“Nathan Cirillo” by Sneha Madhavan-Reese

Sneha Madhavan-Reese


It is harder to lose something
when you know its name. See how easily
we can lose entire forests, when we live
in the city and never speak to those trees?
And how much joy from a bird we recognize—
a blue jay, say, or a cardinal—as a flash
of colour pauses to land on a rooftop.
When I heard of the murder
of a soldier downtown, I thought of only
my children at first: whether they
were safe at school, or alone, or afraid.
I thought of my husband’s commute
that evening, how long it would take
for him to come home. I followed the news,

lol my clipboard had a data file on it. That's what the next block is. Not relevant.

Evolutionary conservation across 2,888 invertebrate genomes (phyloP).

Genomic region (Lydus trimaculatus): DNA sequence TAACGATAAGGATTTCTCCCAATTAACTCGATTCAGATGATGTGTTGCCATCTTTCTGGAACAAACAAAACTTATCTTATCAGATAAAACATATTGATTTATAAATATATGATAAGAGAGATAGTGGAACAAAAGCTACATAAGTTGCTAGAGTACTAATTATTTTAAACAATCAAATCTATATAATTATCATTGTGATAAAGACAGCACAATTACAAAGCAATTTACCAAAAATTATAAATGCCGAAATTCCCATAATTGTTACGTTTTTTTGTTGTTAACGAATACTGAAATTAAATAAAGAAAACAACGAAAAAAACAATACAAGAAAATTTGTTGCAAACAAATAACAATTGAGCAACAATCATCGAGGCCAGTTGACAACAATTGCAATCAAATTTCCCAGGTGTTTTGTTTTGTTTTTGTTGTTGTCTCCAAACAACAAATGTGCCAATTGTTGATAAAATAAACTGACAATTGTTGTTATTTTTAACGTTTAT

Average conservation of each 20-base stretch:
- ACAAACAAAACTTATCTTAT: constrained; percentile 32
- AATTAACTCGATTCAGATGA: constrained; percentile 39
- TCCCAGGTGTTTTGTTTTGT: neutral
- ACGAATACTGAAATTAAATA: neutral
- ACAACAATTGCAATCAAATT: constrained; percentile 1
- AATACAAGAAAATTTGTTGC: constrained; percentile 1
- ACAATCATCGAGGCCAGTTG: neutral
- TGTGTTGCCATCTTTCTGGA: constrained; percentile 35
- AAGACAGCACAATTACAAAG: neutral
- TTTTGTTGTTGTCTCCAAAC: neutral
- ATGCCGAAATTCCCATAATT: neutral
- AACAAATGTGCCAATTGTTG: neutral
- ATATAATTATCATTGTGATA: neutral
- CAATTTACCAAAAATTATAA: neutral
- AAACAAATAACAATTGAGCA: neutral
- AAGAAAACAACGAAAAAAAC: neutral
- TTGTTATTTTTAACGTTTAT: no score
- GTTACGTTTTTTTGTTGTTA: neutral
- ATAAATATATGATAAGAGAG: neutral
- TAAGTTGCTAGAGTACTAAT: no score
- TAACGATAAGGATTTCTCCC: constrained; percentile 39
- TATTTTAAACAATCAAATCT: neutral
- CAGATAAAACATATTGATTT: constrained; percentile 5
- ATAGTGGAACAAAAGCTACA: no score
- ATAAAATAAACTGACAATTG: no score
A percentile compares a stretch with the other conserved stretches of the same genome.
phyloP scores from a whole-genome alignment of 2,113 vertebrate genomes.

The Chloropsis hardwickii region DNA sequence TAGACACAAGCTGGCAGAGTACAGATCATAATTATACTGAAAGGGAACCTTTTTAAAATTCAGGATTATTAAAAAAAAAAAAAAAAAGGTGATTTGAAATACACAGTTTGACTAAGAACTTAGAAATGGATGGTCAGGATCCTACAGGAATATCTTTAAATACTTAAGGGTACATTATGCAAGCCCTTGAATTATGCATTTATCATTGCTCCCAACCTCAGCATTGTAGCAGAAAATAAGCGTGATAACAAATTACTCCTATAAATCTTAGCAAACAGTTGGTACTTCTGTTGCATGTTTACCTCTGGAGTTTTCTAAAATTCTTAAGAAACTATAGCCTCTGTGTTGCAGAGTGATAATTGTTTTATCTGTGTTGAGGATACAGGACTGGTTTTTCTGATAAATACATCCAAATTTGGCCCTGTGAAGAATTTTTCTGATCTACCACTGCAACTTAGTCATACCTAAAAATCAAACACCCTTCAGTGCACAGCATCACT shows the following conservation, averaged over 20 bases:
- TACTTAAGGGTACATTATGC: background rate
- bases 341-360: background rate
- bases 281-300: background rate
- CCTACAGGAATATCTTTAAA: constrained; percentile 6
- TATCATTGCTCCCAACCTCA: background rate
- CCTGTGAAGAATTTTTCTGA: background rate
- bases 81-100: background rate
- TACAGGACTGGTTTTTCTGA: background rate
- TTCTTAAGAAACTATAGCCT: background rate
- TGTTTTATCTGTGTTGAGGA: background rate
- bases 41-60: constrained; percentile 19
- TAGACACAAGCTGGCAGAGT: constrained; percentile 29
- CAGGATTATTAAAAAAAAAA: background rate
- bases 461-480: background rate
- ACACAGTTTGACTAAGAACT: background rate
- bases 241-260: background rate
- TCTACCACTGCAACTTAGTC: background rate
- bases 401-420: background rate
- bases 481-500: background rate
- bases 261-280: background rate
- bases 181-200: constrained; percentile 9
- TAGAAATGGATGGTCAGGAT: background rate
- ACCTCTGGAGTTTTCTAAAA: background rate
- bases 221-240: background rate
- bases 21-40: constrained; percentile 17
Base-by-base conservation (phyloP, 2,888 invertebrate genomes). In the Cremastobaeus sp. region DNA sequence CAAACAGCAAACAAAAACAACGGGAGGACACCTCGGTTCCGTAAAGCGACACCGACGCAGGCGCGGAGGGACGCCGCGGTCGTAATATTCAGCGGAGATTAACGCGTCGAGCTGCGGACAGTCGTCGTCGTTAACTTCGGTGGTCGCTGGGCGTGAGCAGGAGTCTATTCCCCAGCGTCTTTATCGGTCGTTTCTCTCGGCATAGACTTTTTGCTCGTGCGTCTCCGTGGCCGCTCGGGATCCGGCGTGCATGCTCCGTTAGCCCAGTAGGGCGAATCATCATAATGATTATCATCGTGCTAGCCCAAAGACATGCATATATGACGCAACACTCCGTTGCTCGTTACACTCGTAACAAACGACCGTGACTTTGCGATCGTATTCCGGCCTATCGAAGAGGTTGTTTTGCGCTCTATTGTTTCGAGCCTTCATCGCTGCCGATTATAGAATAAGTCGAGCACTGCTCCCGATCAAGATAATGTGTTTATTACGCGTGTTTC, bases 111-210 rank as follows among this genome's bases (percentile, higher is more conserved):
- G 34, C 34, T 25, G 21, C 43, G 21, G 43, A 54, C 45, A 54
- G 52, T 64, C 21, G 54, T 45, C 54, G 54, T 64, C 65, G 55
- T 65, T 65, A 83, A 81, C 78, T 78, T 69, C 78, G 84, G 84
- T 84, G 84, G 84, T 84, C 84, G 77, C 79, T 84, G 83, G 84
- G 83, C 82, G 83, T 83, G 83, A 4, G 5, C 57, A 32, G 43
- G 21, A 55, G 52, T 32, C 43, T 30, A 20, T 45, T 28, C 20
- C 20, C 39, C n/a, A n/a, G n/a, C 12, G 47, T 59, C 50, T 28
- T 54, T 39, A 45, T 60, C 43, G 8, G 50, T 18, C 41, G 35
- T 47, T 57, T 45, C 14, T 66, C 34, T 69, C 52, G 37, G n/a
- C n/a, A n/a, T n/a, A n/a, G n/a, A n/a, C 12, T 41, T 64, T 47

the photos of paramedics, noted
which streets were closed, which buses
were re-routed. But when they released
his name, Corporal Nathan Cirillo,
I felt my chest crumble. I walked outside
along my street and named the trees:
the maple, the ginkgo biloba, the ash
destroyed from the inside
by the emerald borer.

Poets Respond
November 2, 2014

[download audio]


Sneha Madhavan-Reese: “Watching the coverage of Cpl. Nathan Cirillo’s funeral this past week, I found myself reflecting on the events of the day that he was shot and killed in Ottawa (October 22nd). I felt strangely detached at first, as we so often do when we hear news stories. I tried to capture the moment when my detachment changed to the bewildered grief that so many of us are still feeling. ” (website)

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